People often wonder why bad things happen to good people; but, perhaps a better question is how do bad things affect good people? This question is part of the premise behind "Loveless," a new ongoing western series from DC Comics/Vertigo by Brian Azzarello and Marcello Frusin beginning in October. CBR News spoke to Azzarello via phone about the series, which follows the exploits of a pair of married outlaws across the Old West.
"Loveless" is set in the Reconstruction era following the Civil War and stars Wes and Ruth Cutter a married couple from Blackwater, Missouri. Wes became embroiled in the conflict between the states and has journied to fight as a Confederate guerilla.
"He believed in states rights," Azzarello told CBR News. "The particular area that this takes place in, Missouri, that whole area kind of reluctantly joined the war. They considered the early stages of the war to be Virginia's war. Then once it started to spill over into their territory, it's like, 'Wait a minute. We can't let this happen here.'"
Azzarello wouldn't reveal how the war affected Wes and Ruth. Their experiences during the Civil War are part of what "Loveless" is about, but did reveal that "Loveless" begins with Wes' return to Blackwater. "It's a few years after the War has ended. He was believed to be dead," added Azzarello. "So when he was released from a Union prison he didn't go home."
When he returns home, Wes finds that Blackwater has felt the effects of the U.S. government's reconstruction policies for the former confederate states. "There was a lot of resentment," Azzarello said. "Land was being taken away by a government that was essentially corrupt."
The rampant corruptions Wes and Ruth must face push them towards life as outlaws, different from the typical Western story in which the corrupt find redemption after a fashion. "It's a story of how circumstances can turn good people bad," Azzarello stated. "I think given extreme circumstance it doesn't take much to make people do things that they normally wouldn't have done. Once you do it once, the second time is easier. You do it twice . . ."
"Loveless" will primarily feature a rotating cast of supporting characters since the Cutters will be on the run traversing the country; however, there will be at least one regular person playing a role in their lives. "They're going to be pursued by a bounty hunter," Azzarello said. "His name is Atticus. He is a former runaway slave, former Union solider, former Freeman, now turned bounty hunter."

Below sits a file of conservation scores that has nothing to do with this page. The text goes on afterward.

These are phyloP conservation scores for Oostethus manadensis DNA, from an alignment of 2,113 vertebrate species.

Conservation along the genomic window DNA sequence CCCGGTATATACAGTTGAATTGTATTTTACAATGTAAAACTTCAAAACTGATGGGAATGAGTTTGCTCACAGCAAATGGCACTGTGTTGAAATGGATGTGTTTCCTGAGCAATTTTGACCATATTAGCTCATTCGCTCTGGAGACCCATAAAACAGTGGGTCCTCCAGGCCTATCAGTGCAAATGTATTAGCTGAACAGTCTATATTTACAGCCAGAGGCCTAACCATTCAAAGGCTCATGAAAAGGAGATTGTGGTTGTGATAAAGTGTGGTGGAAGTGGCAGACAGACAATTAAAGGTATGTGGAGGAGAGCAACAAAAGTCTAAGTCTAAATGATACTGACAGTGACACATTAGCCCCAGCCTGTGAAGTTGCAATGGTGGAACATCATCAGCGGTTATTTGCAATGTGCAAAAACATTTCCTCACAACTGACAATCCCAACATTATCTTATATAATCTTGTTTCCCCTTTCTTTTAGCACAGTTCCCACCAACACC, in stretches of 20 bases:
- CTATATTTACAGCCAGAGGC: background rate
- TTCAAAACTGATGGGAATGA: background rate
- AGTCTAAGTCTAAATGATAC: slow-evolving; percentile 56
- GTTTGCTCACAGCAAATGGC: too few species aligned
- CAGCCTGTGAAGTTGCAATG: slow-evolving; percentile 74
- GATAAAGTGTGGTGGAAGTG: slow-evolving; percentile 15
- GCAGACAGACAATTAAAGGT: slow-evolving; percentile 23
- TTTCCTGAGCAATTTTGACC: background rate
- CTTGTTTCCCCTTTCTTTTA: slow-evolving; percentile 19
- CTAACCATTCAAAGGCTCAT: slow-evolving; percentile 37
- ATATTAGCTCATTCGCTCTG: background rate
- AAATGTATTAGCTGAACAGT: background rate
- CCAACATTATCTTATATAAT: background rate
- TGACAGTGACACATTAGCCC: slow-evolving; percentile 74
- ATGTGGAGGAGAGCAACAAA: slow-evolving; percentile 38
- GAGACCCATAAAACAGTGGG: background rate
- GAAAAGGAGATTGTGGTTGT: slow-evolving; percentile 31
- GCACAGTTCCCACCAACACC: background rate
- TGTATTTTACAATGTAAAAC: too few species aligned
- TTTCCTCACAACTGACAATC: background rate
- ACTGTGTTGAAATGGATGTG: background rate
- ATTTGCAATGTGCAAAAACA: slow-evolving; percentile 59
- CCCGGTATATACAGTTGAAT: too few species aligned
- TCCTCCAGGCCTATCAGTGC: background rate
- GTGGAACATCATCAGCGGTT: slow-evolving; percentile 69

The Cutters' exploits will take them all across the West, by the time the series is over the couple will have reached the Pacific Northwest. ""We're starting in Missouri," Azzarello stated. "We're not going on the other side of the Mississippi."
"Loveless" is one of the darkest things Azzarello feels he has written, which may surprise those who've read his work in "100 Bullets" or his somber "Superman" story. "I'm kind of referring to is as '100 Bullets' nasty little brother," he said. "It's a much darker tone than '100 Bullets.' The story itself is a bit more straightforward than '100 Bullets.' But the structure of the story is not. There's going to be a lot of flashbacks. You'll see people in different times of their lives behaving differently."
Azzarello had been wanting do another western series for years, after publication of his first western mini-series "El Diablo," at Vertigo comics. "Once I did that I really wanted to do something similar again," he stated. "It was funny because I kind of consider that a noir spaghetti western because it really doesn't follow a lot of the conventions of a western but it certainly does follow noir conventions. It was fun to blend those genres and come up with something that I thought, 'This is a little unique. I would really like to explore this kind of storytelling again.'"
The other inspiration behind 'Loveless" was Azzarello's desire to work again with his "Hellblazer" collaborator Marcello Frusin. "Both he and I share a real passion for spaghetti westerns." Azzarello said. "When we were talking about something to do together I just started kicking around the idea of doing a western from the outlaw's perspective rather than a sheriff. Which I guess is much more in the spaghetti western tradition. It's some of Marcello's best work [on "Loveless"]. His style is so masculine."
Lucky fans will find that Frusin won't be the only artist to work on "Loveless," as in addition to the popular penciller, the book will have the occasional fill-in artist. Azzarello couldn't say whom but he did say, "You'd be surprised at how many big names want to draw cowboys, really big names."
Azzarello has the ending planned for "Loveless," as he sees the series lasting a little over 4 years and under 50 issues, sales permitting. "I wouldn't start it if I didn't have an ending," he explained. "In everything other than episodic television you better have an ending before you even sit down."
If "Loveless" doesn't do well, rest assured it won't be because of Azzarello and Frusin's lack of effort and passion. "We're going to do everything we can to make this thing grab you by the throat or we're going to die trying," Azzarello stated. "We're taking a big chance with 'Loveless'. They say Westerns don't sell. That's why we're doing it, to prove people wrong."
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